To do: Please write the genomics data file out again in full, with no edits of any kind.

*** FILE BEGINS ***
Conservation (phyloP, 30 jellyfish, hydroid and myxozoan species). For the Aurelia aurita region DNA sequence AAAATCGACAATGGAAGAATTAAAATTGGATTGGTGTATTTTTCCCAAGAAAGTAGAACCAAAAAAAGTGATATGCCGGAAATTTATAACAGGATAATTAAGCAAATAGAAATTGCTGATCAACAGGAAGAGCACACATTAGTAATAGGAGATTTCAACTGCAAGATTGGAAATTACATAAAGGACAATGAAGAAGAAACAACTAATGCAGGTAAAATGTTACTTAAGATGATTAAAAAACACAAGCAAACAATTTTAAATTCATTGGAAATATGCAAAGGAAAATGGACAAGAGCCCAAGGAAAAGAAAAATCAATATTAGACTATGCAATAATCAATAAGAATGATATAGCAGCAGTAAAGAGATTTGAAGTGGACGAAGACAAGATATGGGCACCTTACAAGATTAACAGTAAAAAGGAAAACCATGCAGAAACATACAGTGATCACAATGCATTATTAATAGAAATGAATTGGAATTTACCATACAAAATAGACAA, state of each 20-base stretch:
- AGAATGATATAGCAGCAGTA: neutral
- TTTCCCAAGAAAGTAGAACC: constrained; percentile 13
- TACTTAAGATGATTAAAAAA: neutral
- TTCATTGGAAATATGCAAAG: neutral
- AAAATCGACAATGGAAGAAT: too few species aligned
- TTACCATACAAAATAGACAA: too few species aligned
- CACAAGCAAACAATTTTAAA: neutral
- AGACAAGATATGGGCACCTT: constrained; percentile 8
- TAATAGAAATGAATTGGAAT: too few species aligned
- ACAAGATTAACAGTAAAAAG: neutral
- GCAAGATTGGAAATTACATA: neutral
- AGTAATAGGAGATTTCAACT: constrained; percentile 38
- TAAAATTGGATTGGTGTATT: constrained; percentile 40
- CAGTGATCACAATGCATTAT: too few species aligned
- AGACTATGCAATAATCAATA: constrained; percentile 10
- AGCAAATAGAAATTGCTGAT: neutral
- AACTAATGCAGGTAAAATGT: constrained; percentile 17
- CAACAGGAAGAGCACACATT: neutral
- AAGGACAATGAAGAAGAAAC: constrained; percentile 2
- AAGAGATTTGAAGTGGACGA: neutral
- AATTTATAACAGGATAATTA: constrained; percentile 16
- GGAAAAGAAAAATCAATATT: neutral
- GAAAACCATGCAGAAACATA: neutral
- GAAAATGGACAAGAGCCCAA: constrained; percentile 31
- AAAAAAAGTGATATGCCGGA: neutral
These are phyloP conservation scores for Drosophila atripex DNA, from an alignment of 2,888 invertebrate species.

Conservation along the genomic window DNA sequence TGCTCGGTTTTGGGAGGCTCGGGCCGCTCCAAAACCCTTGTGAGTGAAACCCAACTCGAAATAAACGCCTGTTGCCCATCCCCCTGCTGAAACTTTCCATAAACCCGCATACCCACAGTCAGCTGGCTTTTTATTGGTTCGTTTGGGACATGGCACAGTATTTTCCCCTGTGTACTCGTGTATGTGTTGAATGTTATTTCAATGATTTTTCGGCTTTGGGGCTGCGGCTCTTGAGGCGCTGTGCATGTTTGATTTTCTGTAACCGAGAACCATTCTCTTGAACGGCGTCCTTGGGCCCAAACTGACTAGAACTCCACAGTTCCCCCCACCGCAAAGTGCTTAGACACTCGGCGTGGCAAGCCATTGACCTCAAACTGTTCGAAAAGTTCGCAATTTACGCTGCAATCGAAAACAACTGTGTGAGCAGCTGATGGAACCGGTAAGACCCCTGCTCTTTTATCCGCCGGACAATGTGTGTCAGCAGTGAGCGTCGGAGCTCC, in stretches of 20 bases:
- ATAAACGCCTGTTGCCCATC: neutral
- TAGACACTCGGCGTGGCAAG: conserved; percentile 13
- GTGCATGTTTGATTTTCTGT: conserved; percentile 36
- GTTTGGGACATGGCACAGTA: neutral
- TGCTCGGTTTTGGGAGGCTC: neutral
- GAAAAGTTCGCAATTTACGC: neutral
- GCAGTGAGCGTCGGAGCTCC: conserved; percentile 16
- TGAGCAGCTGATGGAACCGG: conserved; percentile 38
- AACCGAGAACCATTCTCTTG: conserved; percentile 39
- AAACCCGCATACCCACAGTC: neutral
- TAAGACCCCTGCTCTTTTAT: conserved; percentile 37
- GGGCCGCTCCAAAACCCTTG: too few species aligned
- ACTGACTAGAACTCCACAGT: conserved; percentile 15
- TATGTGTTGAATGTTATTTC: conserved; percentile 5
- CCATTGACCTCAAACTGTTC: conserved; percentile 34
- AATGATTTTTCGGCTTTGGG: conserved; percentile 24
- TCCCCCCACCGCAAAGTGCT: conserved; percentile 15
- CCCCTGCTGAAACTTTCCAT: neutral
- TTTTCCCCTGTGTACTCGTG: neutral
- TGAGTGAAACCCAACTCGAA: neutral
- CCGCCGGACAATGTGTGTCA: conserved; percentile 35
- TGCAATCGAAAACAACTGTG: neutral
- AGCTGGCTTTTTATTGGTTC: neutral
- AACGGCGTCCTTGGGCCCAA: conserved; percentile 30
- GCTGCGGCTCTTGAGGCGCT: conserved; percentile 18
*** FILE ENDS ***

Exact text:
Conservation (phyloP, 30 jellyfish, hydroid and myxozoan species). For the Aurelia aurita region DNA sequence AAAATCGACAATGGAAGAATTAAAATTGGATTGGTGTATTTTTCCCAAGAAAGTAGAACCAAAAAAAGTGATATGCCGGAAATTTATAACAGGATAATTAAGCAAATAGAAATTGCTGATCAACAGGAAGAGCACACATTAGTAATAGGAGATTTCAACTGCAAGATTGGAAATTACATAAAGGACAATGAAGAAGAAACAACTAATGCAGGTAAAATGTTACTTAAGATGATTAAAAAACACAAGCAAACAATTTTAAATTCATTGGAAATATGCAAAGGAAAATGGACAAGAGCCCAAGGAAAAGAAAAATCAATATTAGACTATGCAATAATCAATAAGAATGATATAGCAGCAGTAAAGAGATTTGAAGTGGACGAAGACAAGATATGGGCACCTTACAAGATTAACAGTAAAAAGGAAAACCATGCAGAAACATACAGTGATCACAATGCATTATTAATAGAAATGAATTGGAATTTACCATACAAAATAGACAA, state of each 20-base stretch:
- AGAATGATATAGCAGCAGTA: neutral
- TTTCCCAAGAAAGTAGAACC: constrained; percentile 13
- TACTTAAGATGATTAAAAAA: neutral
- TTCATTGGAAATATGCAAAG: neutral
- AAAATCGACAATGGAAGAAT: too few species aligned
- TTACCATACAAAATAGACAA: too few species aligned
- CACAAGCAAACAATTTTAAA: neutral
- AGACAAGATATGGGCACCTT: constrained; percentile 8
- TAATAGAAATGAATTGGAAT: too few species aligned
- ACAAGATTAACAGTAAAAAG: neutral
- GCAAGATTGGAAATTACATA: neutral
- AGTAATAGGAGATTTCAACT: constrained; percentile 38
- TAAAATTGGATTGGTGTATT: constrained; percentile 40
- CAGTGATCACAATGCATTAT: too few species aligned
- AGACTATGCAATAATCAATA: constrained; percentile 10
- AGCAAATAGAAATTGCTGAT: neutral
- AACTAATGCAGGTAAAATGT: constrained; percentile 17
- CAACAGGAAGAGCACACATT: neutral
- AAGGACAATGAAGAAGAAAC: constrained; percentile 2
- AAGAGATTTGAAGTGGACGA: neutral
- AATTTATAACAGGATAATTA: constrained; percentile 16
- GGAAAAGAAAAATCAATATT: neutral
- GAAAACCATGCAGAAACATA: neutral
- GAAAATGGACAAGAGCCCAA: constrained; percentile 31
- AAAAAAAGTGATATGCCGGA: neutral
These are phyloP conservation scores for Drosophila atripex DNA, from an alignment of 2,888 invertebrate species.

Conservation along the genomic window DNA sequence TGCTCGGTTTTGGGAGGCTCGGGCCGCTCCAAAACCCTTGTGAGTGAAACCCAACTCGAAATAAACGCCTGTTGCCCATCCCCCTGCTGAAACTTTCCATAAACCCGCATACCCACAGTCAGCTGGCTTTTTATTGGTTCGTTTGGGACATGGCACAGTATTTTCCCCTGTGTACTCGTGTATGTGTTGAATGTTATTTCAATGATTTTTCGGCTTTGGGGCTGCGGCTCTTGAGGCGCTGTGCATGTTTGATTTTCTGTAACCGAGAACCATTCTCTTGAACGGCGTCCTTGGGCCCAAACTGACTAGAACTCCACAGTTCCCCCCACCGCAAAGTGCTTAGACACTCGGCGTGGCAAGCCATTGACCTCAAACTGTTCGAAAAGTTCGCAATTTACGCTGCAATCGAAAACAACTGTGTGAGCAGCTGATGGAACCGGTAAGACCCCTGCTCTTTTATCCGCCGGACAATGTGTGTCAGCAGTGAGCGTCGGAGCTCC, in stretches of 20 bases:
- ATAAACGCCTGTTGCCCATC: neutral
- TAGACACTCGGCGTGGCAAG: conserved; percentile 13
- GTGCATGTTTGATTTTCTGT: conserved; percentile 36
- GTTTGGGACATGGCACAGTA: neutral
- TGCTCGGTTTTGGGAGGCTC: neutral
- GAAAAGTTCGCAATTTACGC: neutral
- GCAGTGAGCGTCGGAGCTCC: conserved; percentile 16
- TGAGCAGCTGATGGAACCGG: conserved; percentile 38
- AACCGAGAACCATTCTCTTG: conserved; percentile 39
- AAACCCGCATACCCACAGTC: neutral
- TAAGACCCCTGCTCTTTTAT: conserved; percentile 37
- GGGCCGCTCCAAAACCCTTG: too few species aligned
- ACTGACTAGAACTCCACAGT: conserved; percentile 15
- TATGTGTTGAATGTTATTTC: conserved; percentile 5
- CCATTGACCTCAAACTGTTC: conserved; percentile 34
- AATGATTTTTCGGCTTTGGG: conserved; percentile 24
- TCCCCCCACCGCAAAGTGCT: conserved; percentile 15
- CCCCTGCTGAAACTTTCCAT: neutral
- TTTTCCCCTGTGTACTCGTG: neutral
- TGAGTGAAACCCAACTCGAA: neutral
- CCGCCGGACAATGTGTGTCA: conserved; percentile 35
- TGCAATCGAAAACAACTGTG: neutral
- AGCTGGCTTTTTATTGGTTC: neutral
- AACGGCGTCCTTGGGCCCAA: conserved; percentile 30
- GCTGCGGCTCTTGAGGCGCT: conserved; percentile 18